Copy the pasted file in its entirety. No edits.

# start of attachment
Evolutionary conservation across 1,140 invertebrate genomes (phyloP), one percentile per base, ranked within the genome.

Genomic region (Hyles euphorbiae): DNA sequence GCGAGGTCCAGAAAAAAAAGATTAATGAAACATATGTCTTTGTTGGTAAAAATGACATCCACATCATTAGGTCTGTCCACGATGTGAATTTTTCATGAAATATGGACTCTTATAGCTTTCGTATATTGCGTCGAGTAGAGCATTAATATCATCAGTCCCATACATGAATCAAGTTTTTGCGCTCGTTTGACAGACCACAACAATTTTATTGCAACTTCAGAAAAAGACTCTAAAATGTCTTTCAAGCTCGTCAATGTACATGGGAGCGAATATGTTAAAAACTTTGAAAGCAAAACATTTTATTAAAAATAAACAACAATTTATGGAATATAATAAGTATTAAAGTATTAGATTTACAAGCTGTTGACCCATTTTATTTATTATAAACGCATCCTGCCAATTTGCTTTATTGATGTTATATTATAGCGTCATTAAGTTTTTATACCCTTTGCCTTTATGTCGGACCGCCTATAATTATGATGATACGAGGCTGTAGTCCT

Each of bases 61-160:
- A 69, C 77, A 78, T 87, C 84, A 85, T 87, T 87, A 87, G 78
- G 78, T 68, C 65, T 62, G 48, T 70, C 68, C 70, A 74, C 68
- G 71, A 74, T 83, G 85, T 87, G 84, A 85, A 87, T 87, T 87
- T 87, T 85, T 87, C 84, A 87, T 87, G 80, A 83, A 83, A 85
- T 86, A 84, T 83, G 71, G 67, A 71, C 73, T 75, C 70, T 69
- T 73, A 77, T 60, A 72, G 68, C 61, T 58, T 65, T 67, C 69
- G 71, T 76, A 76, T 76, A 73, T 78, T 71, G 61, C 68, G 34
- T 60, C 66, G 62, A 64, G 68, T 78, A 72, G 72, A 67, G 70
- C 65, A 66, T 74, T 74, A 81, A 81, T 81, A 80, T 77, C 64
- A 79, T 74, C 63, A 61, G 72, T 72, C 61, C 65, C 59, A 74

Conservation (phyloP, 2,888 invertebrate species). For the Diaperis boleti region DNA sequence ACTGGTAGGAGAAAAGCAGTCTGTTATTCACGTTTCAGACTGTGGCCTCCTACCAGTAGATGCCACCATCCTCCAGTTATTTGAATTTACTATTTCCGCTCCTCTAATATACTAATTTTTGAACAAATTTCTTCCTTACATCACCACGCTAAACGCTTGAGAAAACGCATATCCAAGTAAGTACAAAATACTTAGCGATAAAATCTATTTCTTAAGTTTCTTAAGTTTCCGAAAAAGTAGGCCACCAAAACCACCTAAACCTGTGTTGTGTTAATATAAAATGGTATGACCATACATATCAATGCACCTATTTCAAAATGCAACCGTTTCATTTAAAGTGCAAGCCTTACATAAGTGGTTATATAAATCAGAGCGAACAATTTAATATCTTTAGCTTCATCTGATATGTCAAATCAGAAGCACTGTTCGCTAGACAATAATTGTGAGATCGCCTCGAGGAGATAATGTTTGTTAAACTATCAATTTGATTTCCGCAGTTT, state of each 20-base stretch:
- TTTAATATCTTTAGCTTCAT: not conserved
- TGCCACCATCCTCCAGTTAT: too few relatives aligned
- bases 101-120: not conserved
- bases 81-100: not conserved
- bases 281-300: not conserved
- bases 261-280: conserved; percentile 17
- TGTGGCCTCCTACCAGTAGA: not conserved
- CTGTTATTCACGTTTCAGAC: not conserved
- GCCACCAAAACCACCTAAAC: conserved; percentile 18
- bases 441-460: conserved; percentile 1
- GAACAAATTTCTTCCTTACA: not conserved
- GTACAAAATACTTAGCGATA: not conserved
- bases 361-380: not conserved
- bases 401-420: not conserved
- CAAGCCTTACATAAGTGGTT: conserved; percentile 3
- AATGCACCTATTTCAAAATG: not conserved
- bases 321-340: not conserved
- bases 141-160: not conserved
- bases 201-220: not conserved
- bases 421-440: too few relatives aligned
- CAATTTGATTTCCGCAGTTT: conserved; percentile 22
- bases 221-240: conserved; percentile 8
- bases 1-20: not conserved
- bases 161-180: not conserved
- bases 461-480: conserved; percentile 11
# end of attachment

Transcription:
Evolutionary conservation across 1,140 invertebrate genomes (phyloP), one percentile per base, ranked within the genome.

Genomic region (Hyles euphorbiae): DNA sequence GCGAGGTCCAGAAAAAAAAGATTAATGAAACATATGTCTTTGTTGGTAAAAATGACATCCACATCATTAGGTCTGTCCACGATGTGAATTTTTCATGAAATATGGACTCTTATAGCTTTCGTATATTGCGTCGAGTAGAGCATTAATATCATCAGTCCCATACATGAATCAAGTTTTTGCGCTCGTTTGACAGACCACAACAATTTTATTGCAACTTCAGAAAAAGACTCTAAAATGTCTTTCAAGCTCGTCAATGTACATGGGAGCGAATATGTTAAAAACTTTGAAAGCAAAACATTTTATTAAAAATAAACAACAATTTATGGAATATAATAAGTATTAAAGTATTAGATTTACAAGCTGTTGACCCATTTTATTTATTATAAACGCATCCTGCCAATTTGCTTTATTGATGTTATATTATAGCGTCATTAAGTTTTTATACCCTTTGCCTTTATGTCGGACCGCCTATAATTATGATGATACGAGGCTGTAGTCCT

Each of bases 61-160:
- A 69, C 77, A 78, T 87, C 84, A 85, T 87, T 87, A 87, G 78
- G 78, T 68, C 65, T 62, G 48, T 70, C 68, C 70, A 74, C 68
- G 71, A 74, T 83, G 85, T 87, G 84, A 85, A 87, T 87, T 87
- T 87, T 85, T 87, C 84, A 87, T 87, G 80, A 83, A 83, A 85
- T 86, A 84, T 83, G 71, G 67, A 71, C 73, T 75, C 70, T 69
- T 73, A 77, T 60, A 72, G 68, C 61, T 58, T 65, T 67, C 69
- G 71, T 76, A 76, T 76, A 73, T 78, T 71, G 61, C 68, G 34
- T 60, C 66, G 62, A 64, G 68, T 78, A 72, G 72, A 67, G 70
- C 65, A 66, T 74, T 74, A 81, A 81, T 81, A 80, T 77, C 64
- A 79, T 74, C 63, A 61, G 72, T 72, C 61, C 65, C 59, A 74

Conservation (phyloP, 2,888 invertebrate species). For the Diaperis boleti region DNA sequence ACTGGTAGGAGAAAAGCAGTCTGTTATTCACGTTTCAGACTGTGGCCTCCTACCAGTAGATGCCACCATCCTCCAGTTATTTGAATTTACTATTTCCGCTCCTCTAATATACTAATTTTTGAACAAATTTCTTCCTTACATCACCACGCTAAACGCTTGAGAAAACGCATATCCAAGTAAGTACAAAATACTTAGCGATAAAATCTATTTCTTAAGTTTCTTAAGTTTCCGAAAAAGTAGGCCACCAAAACCACCTAAACCTGTGTTGTGTTAATATAAAATGGTATGACCATACATATCAATGCACCTATTTCAAAATGCAACCGTTTCATTTAAAGTGCAAGCCTTACATAAGTGGTTATATAAATCAGAGCGAACAATTTAATATCTTTAGCTTCATCTGATATGTCAAATCAGAAGCACTGTTCGCTAGACAATAATTGTGAGATCGCCTCGAGGAGATAATGTTTGTTAAACTATCAATTTGATTTCCGCAGTTT, state of each 20-base stretch:
- TTTAATATCTTTAGCTTCAT: not conserved
- TGCCACCATCCTCCAGTTAT: too few relatives aligned
- bases 101-120: not conserved
- bases 81-100: not conserved
- bases 281-300: not conserved
- bases 261-280: conserved; percentile 17
- TGTGGCCTCCTACCAGTAGA: not conserved
- CTGTTATTCACGTTTCAGAC: not conserved
- GCCACCAAAACCACCTAAAC: conserved; percentile 18
- bases 441-460: conserved; percentile 1
- GAACAAATTTCTTCCTTACA: not conserved
- GTACAAAATACTTAGCGATA: not conserved
- bases 361-380: not conserved
- bases 401-420: not conserved
- CAAGCCTTACATAAGTGGTT: conserved; percentile 3
- AATGCACCTATTTCAAAATG: not conserved
- bases 321-340: not conserved
- bases 141-160: not conserved
- bases 201-220: not conserved
- bases 421-440: too few relatives aligned
- CAATTTGATTTCCGCAGTTT: conserved; percentile 22
- bases 221-240: conserved; percentile 8
- bases 1-20: not conserved
- bases 161-180: not conserved
- bases 461-480: conserved; percentile 11